In Halkbank, the customary international law question is not hard. As Section 102(2) of the Restatement (Third) of Foreign Relations Law states, “[c]ustomary international law results from a general and consistent practice of states followed by them from a sense of legal obligation.” There is no general and consistent practice of extending immunity to corporations like Halkbank, engaged in non-sovereign banking activities, based simply on ownership by a foreign state. To my knowledge, the United States is the only country to provide immunity to foreign corporations based on ownership. It does so in the FSIA, which of course does not apply here. Justice Gorsuch suggests disagreement on the substance of customary international law by juxtaposing two amicus briefs. But in fact, Roger O’Keefe’s brief and the one filed by Mark Feldman and Chimène Keitner agree that a state-owned corporation is not entitled to immunity unless it is exercising a sovereign function.
The second “puzzle” is “on what authority federal courts might develop and apply customary international law.” Citing Curtis Bradley and Jack Goldsmith on the one hand and Harold Koh on the other, Justice Gorsuch suggests that “whether customary international law survives as a form of federal common law after Erie is a matter of considerable debate among scholars.” “Must lower courts confront this long-running debate,” he asks, “to resolve a claim of foreign sovereign immunity in criminal cases?”
Of course not. Lower courts must simply recognize that immunities required by customary international law are an appropriate basis for making federal common law rules. Although the Supreme Court is generally disinclined to create federal common law, it has recognized that “foreign relations” are one area in which federal rules may be “necessary to protect uniquely federal interests.” A leading example is the federal act of state doctrine. Indeed, the argument for treating foreign state immunity as federal common law is stronger than for the act of state doctrine because foreign state immunity is required by customary international law, whereas the act of state doctrine is not.
The Supreme Court’s decision in Samantar also serves as a precedent for federal common law making with respect to immunity. There, the Court held that the FSIA does not apply to foreign officials, whose immunity “is properly governed by the common law.” Even my friend Curt Bradley understands this to mean federal common law.
Still, federal courts should proceed cautiously when recognizing claims of immunity under federal common law. In the context of foreign official immunity, Chimène and I have argued that federal courts should not recognize more immunity than customary international law requires. That is the prerogative of Congress, not the courts. The same is true of immunities from criminal prosecution.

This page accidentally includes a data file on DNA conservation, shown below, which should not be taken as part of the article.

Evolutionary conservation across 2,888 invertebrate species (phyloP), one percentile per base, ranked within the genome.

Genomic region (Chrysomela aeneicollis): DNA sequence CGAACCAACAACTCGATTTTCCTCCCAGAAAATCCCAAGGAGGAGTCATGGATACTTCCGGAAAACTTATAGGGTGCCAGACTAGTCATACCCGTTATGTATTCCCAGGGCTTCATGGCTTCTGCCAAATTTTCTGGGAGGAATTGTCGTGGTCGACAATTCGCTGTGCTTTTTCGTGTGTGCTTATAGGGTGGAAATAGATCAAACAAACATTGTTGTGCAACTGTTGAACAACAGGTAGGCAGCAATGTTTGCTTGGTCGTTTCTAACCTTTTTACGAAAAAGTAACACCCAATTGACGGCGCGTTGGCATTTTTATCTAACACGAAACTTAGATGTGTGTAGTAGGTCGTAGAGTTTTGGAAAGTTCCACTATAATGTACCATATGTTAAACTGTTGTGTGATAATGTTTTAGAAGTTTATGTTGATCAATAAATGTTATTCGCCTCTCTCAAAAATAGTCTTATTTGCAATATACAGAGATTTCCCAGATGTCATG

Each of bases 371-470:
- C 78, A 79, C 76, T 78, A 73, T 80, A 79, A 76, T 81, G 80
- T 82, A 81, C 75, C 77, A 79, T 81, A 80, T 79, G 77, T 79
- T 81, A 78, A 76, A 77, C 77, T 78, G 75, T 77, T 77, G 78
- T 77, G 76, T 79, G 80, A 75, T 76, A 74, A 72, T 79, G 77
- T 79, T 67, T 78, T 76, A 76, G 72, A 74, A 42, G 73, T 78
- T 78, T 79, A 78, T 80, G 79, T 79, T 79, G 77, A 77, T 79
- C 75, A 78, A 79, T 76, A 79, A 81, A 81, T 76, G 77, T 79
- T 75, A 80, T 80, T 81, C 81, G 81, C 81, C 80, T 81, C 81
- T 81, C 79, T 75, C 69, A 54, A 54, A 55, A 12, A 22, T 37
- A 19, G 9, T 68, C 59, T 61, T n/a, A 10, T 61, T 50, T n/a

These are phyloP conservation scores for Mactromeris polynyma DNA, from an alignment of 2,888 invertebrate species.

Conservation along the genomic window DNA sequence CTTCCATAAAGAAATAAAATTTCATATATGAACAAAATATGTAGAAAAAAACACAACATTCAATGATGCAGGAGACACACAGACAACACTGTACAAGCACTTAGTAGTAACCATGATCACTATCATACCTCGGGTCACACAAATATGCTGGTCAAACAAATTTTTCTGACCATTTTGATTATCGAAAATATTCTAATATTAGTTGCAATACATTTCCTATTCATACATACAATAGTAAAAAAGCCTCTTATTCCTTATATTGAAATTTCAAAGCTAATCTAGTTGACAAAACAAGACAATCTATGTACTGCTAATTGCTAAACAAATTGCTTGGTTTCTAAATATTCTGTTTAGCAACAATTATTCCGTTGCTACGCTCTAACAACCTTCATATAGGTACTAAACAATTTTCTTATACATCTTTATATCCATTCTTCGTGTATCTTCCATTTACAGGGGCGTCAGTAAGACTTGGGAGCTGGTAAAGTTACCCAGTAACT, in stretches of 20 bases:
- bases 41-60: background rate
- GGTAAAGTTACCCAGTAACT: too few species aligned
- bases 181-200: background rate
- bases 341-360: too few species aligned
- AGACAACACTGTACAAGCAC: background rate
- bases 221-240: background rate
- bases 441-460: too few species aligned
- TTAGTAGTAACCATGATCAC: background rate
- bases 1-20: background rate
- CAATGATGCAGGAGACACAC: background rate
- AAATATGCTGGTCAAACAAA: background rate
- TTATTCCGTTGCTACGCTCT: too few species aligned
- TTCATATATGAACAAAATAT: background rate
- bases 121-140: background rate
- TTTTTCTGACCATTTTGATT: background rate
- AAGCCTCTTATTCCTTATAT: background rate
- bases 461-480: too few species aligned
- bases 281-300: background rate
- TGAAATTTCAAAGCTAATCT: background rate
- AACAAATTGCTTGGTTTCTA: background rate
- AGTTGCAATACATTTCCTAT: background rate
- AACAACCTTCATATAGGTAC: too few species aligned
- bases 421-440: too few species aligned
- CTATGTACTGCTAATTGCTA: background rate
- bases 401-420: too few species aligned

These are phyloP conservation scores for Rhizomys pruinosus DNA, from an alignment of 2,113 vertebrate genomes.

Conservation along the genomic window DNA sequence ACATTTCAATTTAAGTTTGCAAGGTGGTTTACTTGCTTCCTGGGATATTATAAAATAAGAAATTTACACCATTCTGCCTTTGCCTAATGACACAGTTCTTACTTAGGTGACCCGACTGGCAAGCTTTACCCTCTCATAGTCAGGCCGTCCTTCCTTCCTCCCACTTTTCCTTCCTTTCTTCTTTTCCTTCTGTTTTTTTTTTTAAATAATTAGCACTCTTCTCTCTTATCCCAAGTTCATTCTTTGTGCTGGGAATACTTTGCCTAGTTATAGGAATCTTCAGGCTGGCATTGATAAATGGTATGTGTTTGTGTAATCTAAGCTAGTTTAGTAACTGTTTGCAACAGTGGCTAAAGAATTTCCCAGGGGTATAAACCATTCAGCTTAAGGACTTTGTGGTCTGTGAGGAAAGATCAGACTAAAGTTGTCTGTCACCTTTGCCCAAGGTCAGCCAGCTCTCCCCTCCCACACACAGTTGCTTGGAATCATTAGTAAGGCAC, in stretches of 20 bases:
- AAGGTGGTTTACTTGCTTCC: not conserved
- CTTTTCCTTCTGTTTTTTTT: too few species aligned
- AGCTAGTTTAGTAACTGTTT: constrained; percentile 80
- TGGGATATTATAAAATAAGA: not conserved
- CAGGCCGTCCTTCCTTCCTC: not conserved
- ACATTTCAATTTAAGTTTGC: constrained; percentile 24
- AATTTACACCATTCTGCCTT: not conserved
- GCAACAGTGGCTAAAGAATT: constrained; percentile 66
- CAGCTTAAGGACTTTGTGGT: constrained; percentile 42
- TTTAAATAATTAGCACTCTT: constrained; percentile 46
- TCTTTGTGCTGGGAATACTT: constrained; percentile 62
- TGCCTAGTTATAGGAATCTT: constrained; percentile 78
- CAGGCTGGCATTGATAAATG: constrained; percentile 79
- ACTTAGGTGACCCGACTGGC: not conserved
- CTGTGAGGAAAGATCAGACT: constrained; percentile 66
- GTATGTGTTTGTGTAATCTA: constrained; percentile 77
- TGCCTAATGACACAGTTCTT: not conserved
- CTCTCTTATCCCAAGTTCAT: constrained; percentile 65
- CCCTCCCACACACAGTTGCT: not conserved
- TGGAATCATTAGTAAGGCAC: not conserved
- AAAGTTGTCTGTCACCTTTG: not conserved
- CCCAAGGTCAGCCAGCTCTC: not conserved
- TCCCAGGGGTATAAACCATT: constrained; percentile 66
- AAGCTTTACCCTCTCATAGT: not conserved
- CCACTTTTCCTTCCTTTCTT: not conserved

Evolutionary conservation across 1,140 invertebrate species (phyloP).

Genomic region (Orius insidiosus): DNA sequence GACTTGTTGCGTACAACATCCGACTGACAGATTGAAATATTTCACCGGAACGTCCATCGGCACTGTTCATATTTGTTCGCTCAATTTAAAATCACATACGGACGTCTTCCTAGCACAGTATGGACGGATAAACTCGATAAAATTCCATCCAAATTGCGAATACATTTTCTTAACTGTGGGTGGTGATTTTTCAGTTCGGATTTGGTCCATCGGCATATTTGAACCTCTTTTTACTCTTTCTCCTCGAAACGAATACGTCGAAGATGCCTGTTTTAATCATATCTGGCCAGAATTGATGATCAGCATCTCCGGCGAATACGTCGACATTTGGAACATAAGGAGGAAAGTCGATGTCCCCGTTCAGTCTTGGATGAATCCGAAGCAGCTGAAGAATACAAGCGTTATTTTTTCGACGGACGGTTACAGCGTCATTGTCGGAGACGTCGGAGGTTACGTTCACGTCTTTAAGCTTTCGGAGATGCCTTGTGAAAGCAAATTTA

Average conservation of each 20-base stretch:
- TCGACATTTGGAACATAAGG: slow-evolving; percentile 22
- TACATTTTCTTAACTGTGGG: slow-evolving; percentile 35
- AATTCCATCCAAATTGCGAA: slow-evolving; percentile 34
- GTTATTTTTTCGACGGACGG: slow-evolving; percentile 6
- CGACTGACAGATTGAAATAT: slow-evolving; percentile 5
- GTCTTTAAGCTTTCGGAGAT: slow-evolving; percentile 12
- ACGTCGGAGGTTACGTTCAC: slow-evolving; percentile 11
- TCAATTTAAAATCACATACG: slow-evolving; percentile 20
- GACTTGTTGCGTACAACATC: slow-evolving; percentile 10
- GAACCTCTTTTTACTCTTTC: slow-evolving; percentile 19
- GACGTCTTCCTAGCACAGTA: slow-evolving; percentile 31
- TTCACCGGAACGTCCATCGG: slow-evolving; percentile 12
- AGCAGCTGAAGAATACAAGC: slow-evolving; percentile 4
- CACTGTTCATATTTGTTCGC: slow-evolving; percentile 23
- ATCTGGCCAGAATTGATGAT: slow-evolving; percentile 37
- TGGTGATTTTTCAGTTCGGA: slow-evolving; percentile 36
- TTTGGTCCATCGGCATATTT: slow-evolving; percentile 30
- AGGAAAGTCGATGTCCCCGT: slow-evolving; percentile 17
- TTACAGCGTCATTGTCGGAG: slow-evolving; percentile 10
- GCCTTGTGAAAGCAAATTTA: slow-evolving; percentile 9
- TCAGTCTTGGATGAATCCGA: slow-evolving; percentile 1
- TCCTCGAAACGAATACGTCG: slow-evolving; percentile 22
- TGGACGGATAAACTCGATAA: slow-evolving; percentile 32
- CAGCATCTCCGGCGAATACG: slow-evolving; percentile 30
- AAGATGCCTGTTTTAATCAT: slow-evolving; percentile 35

Binding State Courts
Finally, Justice Gorsuch worried about “what constraints remain on state prosecutions of foreign sovereigns.” The possibility is not fanciful. During the pandemic, for example, Missouri brought a civil action against various entities associated with the Chinese government. It is not hard to imagine a state attorney general attempting to generate headlines by indicting a foreign state or one of its agencies in a similar situation.
But creating federal common law immunities to give effect to customary international law solves this problem. Just like the act of state doctrine, the federal common law rules of immunity from criminal prosecution would bind state courts under the Supremacy Clause.
The Supreme Court came to the right conclusion in Halkbank, holding that the FSIA does not apply to criminal proceedings. It is now up to the Second Circuit to reach the right conclusions on remand. The court of appeals should not blindly obey a determination of immunity by the executive branch, but it should give significant weight to the State Department’s reasoned explanation of customary international law. The court should create federal common law rules of immunity from criminal prosecution if, but only if, customary international law requires such immunity. In Halkbank’s case this means no immunity from criminal proceedings. Although Halkbank is state-owned, customary international law does not require immunity based simply on state ownership when the defendant is not performing a sovereign function.
That is not to say that the prosecution of Halkbank should go forward. There are serious extraterritoriality problems with the charges that the district court largely ignored, problems that I will discuss in a future post. Unlike the immunity questions, however, the district court’s rejection of Halkbank’s extraterritoriality arguments is not immediately appealable, and an ad hoc interlocutory appeal under 28 U.S.C. § 1292(b) seems unlikely in light of the district court’s dismissive attitude. Thus, it may be only after Halkbank is tried and convicted that the extraterritoriality issues are likely to receive the attention they deserve.